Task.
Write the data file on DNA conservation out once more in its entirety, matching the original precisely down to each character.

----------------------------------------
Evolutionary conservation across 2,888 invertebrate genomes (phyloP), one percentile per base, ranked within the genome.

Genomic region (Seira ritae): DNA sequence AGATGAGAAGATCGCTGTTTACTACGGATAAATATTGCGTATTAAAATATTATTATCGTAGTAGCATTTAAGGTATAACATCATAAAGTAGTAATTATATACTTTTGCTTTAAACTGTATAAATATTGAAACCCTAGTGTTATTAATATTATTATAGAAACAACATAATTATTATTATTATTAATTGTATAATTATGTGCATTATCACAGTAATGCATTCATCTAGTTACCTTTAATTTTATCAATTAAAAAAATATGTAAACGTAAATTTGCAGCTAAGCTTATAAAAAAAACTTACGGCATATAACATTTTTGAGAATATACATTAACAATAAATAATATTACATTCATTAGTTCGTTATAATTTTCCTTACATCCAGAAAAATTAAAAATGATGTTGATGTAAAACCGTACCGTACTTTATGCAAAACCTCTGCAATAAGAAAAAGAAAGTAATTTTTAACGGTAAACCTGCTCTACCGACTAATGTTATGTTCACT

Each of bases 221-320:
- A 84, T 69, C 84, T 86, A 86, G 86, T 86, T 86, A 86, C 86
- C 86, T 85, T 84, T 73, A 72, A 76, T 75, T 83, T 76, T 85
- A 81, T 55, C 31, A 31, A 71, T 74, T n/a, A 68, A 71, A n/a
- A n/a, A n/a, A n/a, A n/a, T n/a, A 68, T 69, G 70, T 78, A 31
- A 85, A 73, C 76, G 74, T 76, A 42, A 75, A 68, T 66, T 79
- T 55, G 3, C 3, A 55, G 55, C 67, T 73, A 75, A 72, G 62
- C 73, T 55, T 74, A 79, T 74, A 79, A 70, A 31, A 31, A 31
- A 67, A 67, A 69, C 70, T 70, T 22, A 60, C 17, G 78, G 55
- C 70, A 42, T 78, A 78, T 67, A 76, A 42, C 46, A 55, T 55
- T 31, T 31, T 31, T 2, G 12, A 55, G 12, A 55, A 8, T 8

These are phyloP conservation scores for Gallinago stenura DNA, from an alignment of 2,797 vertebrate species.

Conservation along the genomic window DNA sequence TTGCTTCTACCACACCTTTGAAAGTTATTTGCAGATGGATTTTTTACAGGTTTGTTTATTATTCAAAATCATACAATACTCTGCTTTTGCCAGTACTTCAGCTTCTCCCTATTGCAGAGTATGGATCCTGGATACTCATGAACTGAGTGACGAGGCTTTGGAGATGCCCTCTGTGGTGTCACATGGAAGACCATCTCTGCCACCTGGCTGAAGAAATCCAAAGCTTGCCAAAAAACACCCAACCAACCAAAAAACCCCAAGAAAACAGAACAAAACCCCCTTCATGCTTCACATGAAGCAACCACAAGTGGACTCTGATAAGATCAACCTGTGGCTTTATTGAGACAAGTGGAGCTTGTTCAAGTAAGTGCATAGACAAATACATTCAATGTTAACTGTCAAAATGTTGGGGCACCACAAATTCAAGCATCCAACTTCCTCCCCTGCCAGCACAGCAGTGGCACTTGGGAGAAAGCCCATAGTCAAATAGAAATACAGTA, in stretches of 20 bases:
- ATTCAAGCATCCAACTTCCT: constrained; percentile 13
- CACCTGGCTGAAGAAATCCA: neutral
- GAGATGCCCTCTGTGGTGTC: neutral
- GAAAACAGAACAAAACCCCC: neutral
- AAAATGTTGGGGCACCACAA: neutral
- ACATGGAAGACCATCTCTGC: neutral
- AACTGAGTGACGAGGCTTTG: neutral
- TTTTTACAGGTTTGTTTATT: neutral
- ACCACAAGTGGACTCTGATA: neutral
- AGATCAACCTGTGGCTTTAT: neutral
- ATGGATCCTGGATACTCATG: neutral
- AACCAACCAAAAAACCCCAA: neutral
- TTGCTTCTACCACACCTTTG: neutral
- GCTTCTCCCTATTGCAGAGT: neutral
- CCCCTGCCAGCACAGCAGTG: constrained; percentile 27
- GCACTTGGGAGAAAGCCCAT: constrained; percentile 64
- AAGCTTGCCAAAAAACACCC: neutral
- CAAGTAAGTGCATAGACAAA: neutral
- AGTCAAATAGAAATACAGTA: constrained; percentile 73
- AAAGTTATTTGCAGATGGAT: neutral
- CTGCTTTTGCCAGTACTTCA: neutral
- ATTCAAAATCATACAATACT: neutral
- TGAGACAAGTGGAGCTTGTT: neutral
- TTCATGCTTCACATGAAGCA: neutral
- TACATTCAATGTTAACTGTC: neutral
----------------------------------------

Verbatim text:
Evolutionary conservation across 2,888 invertebrate genomes (phyloP), one percentile per base, ranked within the genome.

Genomic region (Seira ritae): DNA sequence AGATGAGAAGATCGCTGTTTACTACGGATAAATATTGCGTATTAAAATATTATTATCGTAGTAGCATTTAAGGTATAACATCATAAAGTAGTAATTATATACTTTTGCTTTAAACTGTATAAATATTGAAACCCTAGTGTTATTAATATTATTATAGAAACAACATAATTATTATTATTATTAATTGTATAATTATGTGCATTATCACAGTAATGCATTCATCTAGTTACCTTTAATTTTATCAATTAAAAAAATATGTAAACGTAAATTTGCAGCTAAGCTTATAAAAAAAACTTACGGCATATAACATTTTTGAGAATATACATTAACAATAAATAATATTACATTCATTAGTTCGTTATAATTTTCCTTACATCCAGAAAAATTAAAAATGATGTTGATGTAAAACCGTACCGTACTTTATGCAAAACCTCTGCAATAAGAAAAAGAAAGTAATTTTTAACGGTAAACCTGCTCTACCGACTAATGTTATGTTCACT

Each of bases 221-320:
- A 84, T 69, C 84, T 86, A 86, G 86, T 86, T 86, A 86, C 86
- C 86, T 85, T 84, T 73, A 72, A 76, T 75, T 83, T 76, T 85
- A 81, T 55, C 31, A 31, A 71, T 74, T n/a, A 68, A 71, A n/a
- A n/a, A n/a, A n/a, A n/a, T n/a, A 68, T 69, G 70, T 78, A 31
- A 85, A 73, C 76, G 74, T 76, A 42, A 75, A 68, T 66, T 79
- T 55, G 3, C 3, A 55, G 55, C 67, T 73, A 75, A 72, G 62
- C 73, T 55, T 74, A 79, T 74, A 79, A 70, A 31, A 31, A 31
- A 67, A 67, A 69, C 70, T 70, T 22, A 60, C 17, G 78, G 55
- C 70, A 42, T 78, A 78, T 67, A 76, A 42, C 46, A 55, T 55
- T 31, T 31, T 31, T 2, G 12, A 55, G 12, A 55, A 8, T 8

These are phyloP conservation scores for Gallinago stenura DNA, from an alignment of 2,797 vertebrate species.

Conservation along the genomic window DNA sequence TTGCTTCTACCACACCTTTGAAAGTTATTTGCAGATGGATTTTTTACAGGTTTGTTTATTATTCAAAATCATACAATACTCTGCTTTTGCCAGTACTTCAGCTTCTCCCTATTGCAGAGTATGGATCCTGGATACTCATGAACTGAGTGACGAGGCTTTGGAGATGCCCTCTGTGGTGTCACATGGAAGACCATCTCTGCCACCTGGCTGAAGAAATCCAAAGCTTGCCAAAAAACACCCAACCAACCAAAAAACCCCAAGAAAACAGAACAAAACCCCCTTCATGCTTCACATGAAGCAACCACAAGTGGACTCTGATAAGATCAACCTGTGGCTTTATTGAGACAAGTGGAGCTTGTTCAAGTAAGTGCATAGACAAATACATTCAATGTTAACTGTCAAAATGTTGGGGCACCACAAATTCAAGCATCCAACTTCCTCCCCTGCCAGCACAGCAGTGGCACTTGGGAGAAAGCCCATAGTCAAATAGAAATACAGTA, in stretches of 20 bases:
- ATTCAAGCATCCAACTTCCT: constrained; percentile 13
- CACCTGGCTGAAGAAATCCA: neutral
- GAGATGCCCTCTGTGGTGTC: neutral
- GAAAACAGAACAAAACCCCC: neutral
- AAAATGTTGGGGCACCACAA: neutral
- ACATGGAAGACCATCTCTGC: neutral
- AACTGAGTGACGAGGCTTTG: neutral
- TTTTTACAGGTTTGTTTATT: neutral
- ACCACAAGTGGACTCTGATA: neutral
- AGATCAACCTGTGGCTTTAT: neutral
- ATGGATCCTGGATACTCATG: neutral
- AACCAACCAAAAAACCCCAA: neutral
- TTGCTTCTACCACACCTTTG: neutral
- GCTTCTCCCTATTGCAGAGT: neutral
- CCCCTGCCAGCACAGCAGTG: constrained; percentile 27
- GCACTTGGGAGAAAGCCCAT: constrained; percentile 64
- AAGCTTGCCAAAAAACACCC: neutral
- CAAGTAAGTGCATAGACAAA: neutral
- AGTCAAATAGAAATACAGTA: constrained; percentile 73
- AAAGTTATTTGCAGATGGAT: neutral
- CTGCTTTTGCCAGTACTTCA: neutral
- ATTCAAAATCATACAATACT: neutral
- TGAGACAAGTGGAGCTTGTT: neutral
- TTCATGCTTCACATGAAGCA: neutral
- TACATTCAATGTTAACTGTC: neutral